4. We would love it if you could check out our Applesoft / Integer BASIC interpreter, DiscoRunner. Unlike most interpreters, we've closely simulated the graphical and sound capabilities of the Apple II, allowing most BASIC listings to run faithfully (it comes with almost a thousand of them!) It has some rudimentary 3D camera support; later versions will add more complex 3D and digital sound capabilities. You can download it for Windows, Mac and Linux at http://discorunner.com Please let us know what you think of it so far! Thanks, April and Melody Ayres-Griffiths
  5. I remember playing these weird math games on the apple II in middle school. You would go around and talk to different people and they would give you stories that contained numbers. You would sort of collect the numbers from the people. Once you talked to all the people that had the numbers you needed to solve the problem you could plug those numbers into equations and solve the problems. You would then go on to another mission. There was at least couple different games that were all very similar. I remember it had some very basic wire frame graphics with white lines, and those green and purple lines you would get with the apple II. The movement created a pretty good first person 3d illusion. I remember really enjoying these games and I was wondering if anyone else remembered it so I could look them up again?
  6. A short text adventure, not too serious. It uses an advanced version of the one key system that was in Valley Of Treasures, with containers you can open,close and put things in. It's pretty good for 10k of basic. There's a few interesting "puzzles" in this one. an_unusual_dream.zip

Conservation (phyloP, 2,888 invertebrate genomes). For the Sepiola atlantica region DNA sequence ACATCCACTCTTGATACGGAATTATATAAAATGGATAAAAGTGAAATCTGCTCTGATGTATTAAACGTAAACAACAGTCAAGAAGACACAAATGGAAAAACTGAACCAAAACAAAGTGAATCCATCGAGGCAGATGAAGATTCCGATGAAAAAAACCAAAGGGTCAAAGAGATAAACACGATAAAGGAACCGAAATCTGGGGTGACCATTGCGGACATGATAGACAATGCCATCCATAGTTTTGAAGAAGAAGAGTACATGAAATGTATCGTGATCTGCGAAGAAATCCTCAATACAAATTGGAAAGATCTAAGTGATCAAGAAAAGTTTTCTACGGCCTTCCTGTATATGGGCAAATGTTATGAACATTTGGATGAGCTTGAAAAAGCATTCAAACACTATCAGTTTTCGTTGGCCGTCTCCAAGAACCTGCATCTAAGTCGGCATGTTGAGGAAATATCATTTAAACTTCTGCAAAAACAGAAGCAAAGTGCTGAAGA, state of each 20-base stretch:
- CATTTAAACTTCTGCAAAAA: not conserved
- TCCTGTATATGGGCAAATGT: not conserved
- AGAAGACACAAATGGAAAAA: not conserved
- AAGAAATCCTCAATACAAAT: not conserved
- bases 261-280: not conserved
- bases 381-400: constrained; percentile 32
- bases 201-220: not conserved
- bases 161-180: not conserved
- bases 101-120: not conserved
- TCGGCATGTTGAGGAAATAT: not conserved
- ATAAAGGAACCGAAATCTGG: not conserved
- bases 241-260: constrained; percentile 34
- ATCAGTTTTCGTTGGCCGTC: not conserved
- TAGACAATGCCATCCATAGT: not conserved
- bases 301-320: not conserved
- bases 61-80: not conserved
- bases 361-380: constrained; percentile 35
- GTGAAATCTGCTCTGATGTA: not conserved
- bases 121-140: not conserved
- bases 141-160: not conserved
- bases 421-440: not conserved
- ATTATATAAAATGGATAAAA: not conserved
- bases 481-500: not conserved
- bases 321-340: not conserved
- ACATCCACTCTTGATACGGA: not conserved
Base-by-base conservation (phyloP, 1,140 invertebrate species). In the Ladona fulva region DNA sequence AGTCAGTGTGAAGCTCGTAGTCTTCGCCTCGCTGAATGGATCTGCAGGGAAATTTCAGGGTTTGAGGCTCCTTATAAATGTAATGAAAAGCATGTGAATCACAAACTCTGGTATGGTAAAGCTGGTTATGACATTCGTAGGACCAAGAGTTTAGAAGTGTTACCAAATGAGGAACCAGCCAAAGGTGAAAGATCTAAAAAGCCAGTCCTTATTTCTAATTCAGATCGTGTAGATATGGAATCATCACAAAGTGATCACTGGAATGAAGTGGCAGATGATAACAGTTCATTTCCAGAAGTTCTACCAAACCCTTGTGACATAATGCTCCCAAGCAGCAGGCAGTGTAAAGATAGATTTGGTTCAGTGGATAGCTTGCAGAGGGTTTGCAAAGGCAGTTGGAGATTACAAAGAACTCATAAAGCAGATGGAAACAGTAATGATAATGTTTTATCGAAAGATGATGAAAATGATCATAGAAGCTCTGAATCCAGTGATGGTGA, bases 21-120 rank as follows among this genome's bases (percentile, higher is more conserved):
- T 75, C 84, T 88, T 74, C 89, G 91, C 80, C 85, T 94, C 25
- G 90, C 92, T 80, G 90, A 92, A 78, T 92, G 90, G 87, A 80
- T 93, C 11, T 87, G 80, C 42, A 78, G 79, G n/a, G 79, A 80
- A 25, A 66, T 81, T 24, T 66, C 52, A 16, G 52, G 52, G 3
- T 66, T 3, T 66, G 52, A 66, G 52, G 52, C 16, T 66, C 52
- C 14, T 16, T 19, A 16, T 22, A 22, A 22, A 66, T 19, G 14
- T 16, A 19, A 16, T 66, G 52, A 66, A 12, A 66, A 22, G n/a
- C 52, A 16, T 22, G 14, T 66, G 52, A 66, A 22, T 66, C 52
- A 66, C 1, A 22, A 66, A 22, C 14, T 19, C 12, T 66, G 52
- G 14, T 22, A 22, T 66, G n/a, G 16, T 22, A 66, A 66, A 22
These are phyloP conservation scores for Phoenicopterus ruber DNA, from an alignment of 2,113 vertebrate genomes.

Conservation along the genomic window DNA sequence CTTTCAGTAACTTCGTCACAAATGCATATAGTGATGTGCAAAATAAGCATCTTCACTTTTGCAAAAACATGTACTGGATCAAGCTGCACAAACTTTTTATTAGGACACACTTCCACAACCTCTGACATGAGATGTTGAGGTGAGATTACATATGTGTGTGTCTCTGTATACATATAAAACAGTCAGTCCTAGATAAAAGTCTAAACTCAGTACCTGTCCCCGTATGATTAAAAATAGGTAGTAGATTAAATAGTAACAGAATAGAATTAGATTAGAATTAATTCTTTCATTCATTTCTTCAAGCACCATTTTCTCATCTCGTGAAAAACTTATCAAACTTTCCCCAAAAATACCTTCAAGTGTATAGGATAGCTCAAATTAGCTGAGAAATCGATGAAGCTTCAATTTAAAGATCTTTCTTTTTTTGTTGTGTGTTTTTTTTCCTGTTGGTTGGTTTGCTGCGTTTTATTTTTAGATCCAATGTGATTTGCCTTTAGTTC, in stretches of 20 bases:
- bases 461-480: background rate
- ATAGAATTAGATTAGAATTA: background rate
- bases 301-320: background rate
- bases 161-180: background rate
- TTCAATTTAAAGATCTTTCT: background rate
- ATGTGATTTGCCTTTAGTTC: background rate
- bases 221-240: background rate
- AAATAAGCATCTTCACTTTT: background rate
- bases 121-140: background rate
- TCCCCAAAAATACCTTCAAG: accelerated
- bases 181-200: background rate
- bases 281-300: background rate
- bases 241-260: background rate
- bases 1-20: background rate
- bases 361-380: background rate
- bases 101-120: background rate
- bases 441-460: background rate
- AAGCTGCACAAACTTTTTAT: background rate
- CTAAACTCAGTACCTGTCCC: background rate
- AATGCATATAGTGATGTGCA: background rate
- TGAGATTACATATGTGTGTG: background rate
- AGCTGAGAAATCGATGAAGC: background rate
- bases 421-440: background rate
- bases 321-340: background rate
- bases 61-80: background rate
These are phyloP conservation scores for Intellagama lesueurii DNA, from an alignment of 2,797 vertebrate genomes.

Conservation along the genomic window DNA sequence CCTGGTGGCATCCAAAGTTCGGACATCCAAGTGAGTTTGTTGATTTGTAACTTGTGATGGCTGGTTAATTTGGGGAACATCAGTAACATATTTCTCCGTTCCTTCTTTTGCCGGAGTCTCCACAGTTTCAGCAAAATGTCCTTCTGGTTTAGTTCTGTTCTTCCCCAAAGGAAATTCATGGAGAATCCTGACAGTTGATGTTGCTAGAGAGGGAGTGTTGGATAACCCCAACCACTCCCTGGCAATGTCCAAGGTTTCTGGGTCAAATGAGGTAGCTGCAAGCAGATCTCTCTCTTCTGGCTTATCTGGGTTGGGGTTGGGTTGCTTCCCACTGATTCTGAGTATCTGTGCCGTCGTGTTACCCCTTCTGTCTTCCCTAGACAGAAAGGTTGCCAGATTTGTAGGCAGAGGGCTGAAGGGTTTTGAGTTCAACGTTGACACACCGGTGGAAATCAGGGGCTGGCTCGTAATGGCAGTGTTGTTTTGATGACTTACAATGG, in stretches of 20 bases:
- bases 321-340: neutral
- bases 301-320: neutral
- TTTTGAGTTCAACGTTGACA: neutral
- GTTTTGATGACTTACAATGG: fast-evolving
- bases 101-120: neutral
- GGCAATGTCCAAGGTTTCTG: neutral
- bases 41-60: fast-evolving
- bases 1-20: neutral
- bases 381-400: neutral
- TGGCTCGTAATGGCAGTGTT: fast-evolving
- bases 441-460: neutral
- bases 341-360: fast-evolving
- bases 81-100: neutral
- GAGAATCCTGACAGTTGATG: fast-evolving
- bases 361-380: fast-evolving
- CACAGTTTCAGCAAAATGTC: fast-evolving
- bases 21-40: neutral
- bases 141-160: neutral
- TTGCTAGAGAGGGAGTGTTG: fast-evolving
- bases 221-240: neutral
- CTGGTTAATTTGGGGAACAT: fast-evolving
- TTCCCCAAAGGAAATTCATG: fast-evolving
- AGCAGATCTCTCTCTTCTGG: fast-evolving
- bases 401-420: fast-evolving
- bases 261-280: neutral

7. What Is It? Hayesduino is an Arduino sketch that provides a bridge between the world of the Internet and small devices that do not have built-in ethernet capabilities. Old computers, such as the Commodore 64, Apple II and Atari 800 have serial ports, but do not have readily available Internet solutions with wide software support. While specialized solutions do exist for these platforms, they all require specialized software to use them and do not lend themselves to more general usage such as simply opening a socket, sending some data, and/or receiving some data. Hayesduino bridges this gap by emulating a Hayes compatible modem. This allows users to initiate Internet communications via sockets that are opened by "dialing" to a hostname and port. An example would be initiating a telnet session with a host by simply typing atdt hostname:23 and waiting for the host to respond. Using this technique, any online socket can be reached and communicated with. Hayesduino could have accomplished this without emulating a modem, but there needed to be a good way to allow the small machine to receive incoming connections. The three platforms listed above were all very popular systems for hosting BBS (bulletin board systems) which would accept calls over a telephone line via modem. Hayesduino simulates the incoming phone call whenever the software receives an inbound connection on port 23 (this is changeable in the code). When an incoming connection is detected, the Hayesduino will toggle the DCE-DCD line to trigger the remote software to answer the incoming "call". In this way a classic BBS can be hooked up directly to the Internet. http://hayesduino.codeplex.com